Time Magazine recently carried an article about how life past 2012 is going to change because the parks are not being restored due to the economic situation and the threefold increase in population.  More people crowd out space for each.  Family vacations of camping in national parks have been possible for years.  To get a reservation today takes sending a request at least six months in advance.  Can we develop a new way to restore our souls?  Considering the pressure of modern life, we need to protect our beautiful natural places.

Monday, June 18, 2012

PINK, by Charlene Farnsworth

Are you in a good mood? You will be after you read this creative color poem from Charlene!

Pink’s my very favorite hue

And I’ll share why with all of you

A combination—red and white

A dainty color, a delight

Garden flowers are sensations—

Roses, tulips and carnations

Cherry blossoms on a tree

A pinkish sky, so nice to see

Feeling “in the pink” is grand

Without a “pink slip” in one’s hand

On holidays, pink’s all around—

An Easter egg a kid has found

A Valentine, a pinkish shade

Perhaps one that a child has made

Pink is known for little girls

With pink barrettes to hold their curls

Frilly little baby clothes

And a baby’s tiny nose

Ribbon on a loved one’s gift

Always gives a special lift

And, of course, we must remember

The pinky ring upon one’s finger

Pink’s the color of some foods

To put us all in happy moods:

Ambrosia apples with their blush

Grapefruit before the morning rush

Animal crackers with sprinkled tops

Bubblegum that’s full of “pops”

Gumdrops and some jellybeans

(a real favorite with the teens)

Pink lemonade is such a treat

Pink-boxed donuts; that is neat!

Frosted cupcakes, cotton candy

Always make us feel quite dandy

Pink animals are but a few:

Flamingos, pigs, a cockatoo

Some silly ones come into mind:

The panther and the elephant kind

 Pink can be symbolic, too

Familiar ones for all of you:

Cancer Awareness, #1

Mary Kay’s “cads” give us some fun

Pepto-Bismol soothes our tummy

But it doesn’t taste so yummy

Shears that cut serrated lines

Making patterns oh so fine

Cuts that zigzag here and there

Add some charm to what we wear

Pink is personal to me—

Some lasting images I see:

The color of my dress was grand

Upon a camel on the sand

Though this was back in ’65

The memory is still alive

The covers to my recent book—

Pink gives it quite a classy look

Pretty pink is all around

And, with this writing, I have found

My favorite color sure is PINK

Now even more than I did think!

Monday, June 11, 2012

These Feet by annette skarin

Have you heard of the term, “synecdoche”? I challenge you to look it up and enjoy Annette’s inventive use of this literary device to create a dynamic picture of the stages of her life.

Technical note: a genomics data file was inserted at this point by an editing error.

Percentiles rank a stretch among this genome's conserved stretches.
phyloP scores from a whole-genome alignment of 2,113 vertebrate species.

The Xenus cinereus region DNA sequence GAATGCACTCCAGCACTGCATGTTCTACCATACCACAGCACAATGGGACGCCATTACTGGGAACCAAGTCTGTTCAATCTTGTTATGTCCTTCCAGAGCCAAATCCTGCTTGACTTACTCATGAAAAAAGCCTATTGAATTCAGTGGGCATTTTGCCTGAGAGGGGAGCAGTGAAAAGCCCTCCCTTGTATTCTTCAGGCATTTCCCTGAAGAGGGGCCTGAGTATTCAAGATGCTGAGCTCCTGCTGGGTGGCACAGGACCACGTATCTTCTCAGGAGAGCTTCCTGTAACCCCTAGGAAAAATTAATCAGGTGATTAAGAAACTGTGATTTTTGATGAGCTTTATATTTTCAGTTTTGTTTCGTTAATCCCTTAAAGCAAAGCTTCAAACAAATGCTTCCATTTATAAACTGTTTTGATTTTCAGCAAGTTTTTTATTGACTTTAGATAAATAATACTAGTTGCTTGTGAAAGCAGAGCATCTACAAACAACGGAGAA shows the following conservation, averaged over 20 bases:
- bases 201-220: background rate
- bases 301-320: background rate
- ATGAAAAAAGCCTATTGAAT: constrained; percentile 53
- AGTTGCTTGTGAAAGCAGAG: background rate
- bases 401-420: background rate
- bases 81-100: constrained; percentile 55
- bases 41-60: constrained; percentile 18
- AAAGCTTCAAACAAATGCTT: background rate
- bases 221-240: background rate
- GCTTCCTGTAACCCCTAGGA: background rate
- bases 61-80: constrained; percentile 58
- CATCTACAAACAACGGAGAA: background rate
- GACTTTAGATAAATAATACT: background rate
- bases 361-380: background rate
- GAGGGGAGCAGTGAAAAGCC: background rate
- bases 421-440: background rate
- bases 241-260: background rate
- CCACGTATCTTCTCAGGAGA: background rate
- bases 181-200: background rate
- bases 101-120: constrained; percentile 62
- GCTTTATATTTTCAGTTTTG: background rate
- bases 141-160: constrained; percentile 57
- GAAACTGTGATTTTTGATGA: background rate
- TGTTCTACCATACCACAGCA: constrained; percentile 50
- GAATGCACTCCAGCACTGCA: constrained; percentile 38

Through the undulating canal

They followed the lead of my head

These feet kicked

These feet squirmed

Toddling unsure forward

They followed the lead of my head

These feet rocked

These feet rolled

Running fast with pure joy

Tripping over my glee

These feet flew

These feet danced

Tramping down prairie grass rooms

Wriggling like worms in warm sand

These feet giggled

These feet tickled

Pushing into bike pedals

With splendiferous abandon

These feet turned

These feet spun

Protesting against cold stirrups

Agonizing thrusts against pain

These feet delivered

These feet carried

Some day these feet will again toddle

Instead of pushing they’ll slide

These feet are glorious inventions

Thank you God for these feet

Thank you for making me so wonderfully complex!

Your workmanship is marvelous – and how well I know it.

Psalms 139:14 (NLT)


Thursday, June 7, 2012

People Who Have Gone Before Me, by Kay Halsey

We all know that we are headed for “old age,” yet it is so easy to miss the lessons of those who have led the way. Here is a poem from Kay, now in her very active and youthful 90’s. Maybe, just maybe, we can learn something from her. ~ Bonnie

I’m so lucky that

Those older folks that I now see

And thought I’d never be

Remind me I never saw what really was

I visited “old folks’ homes” to sing as a campfire girl

But I don’t remember the limping, walking residents,

The slower pace and deliberate moves,

The urge to sit and rest a bit.

Of halted speaking, searching for a word

To tell of a joy or event from their memory

They’d like to share.

It makes me sad that I didn’t know

What the older people in their earlier lives

Did to make them happy.

Their special days and happier days

Were never recalled because I didn’t

Share and imagine what they thought fine.

I don’t regret the things I have done

But now I know I missed what I should have done

To see, to feel, to listen, to hear the music

Of their souls who have gone before me in former times.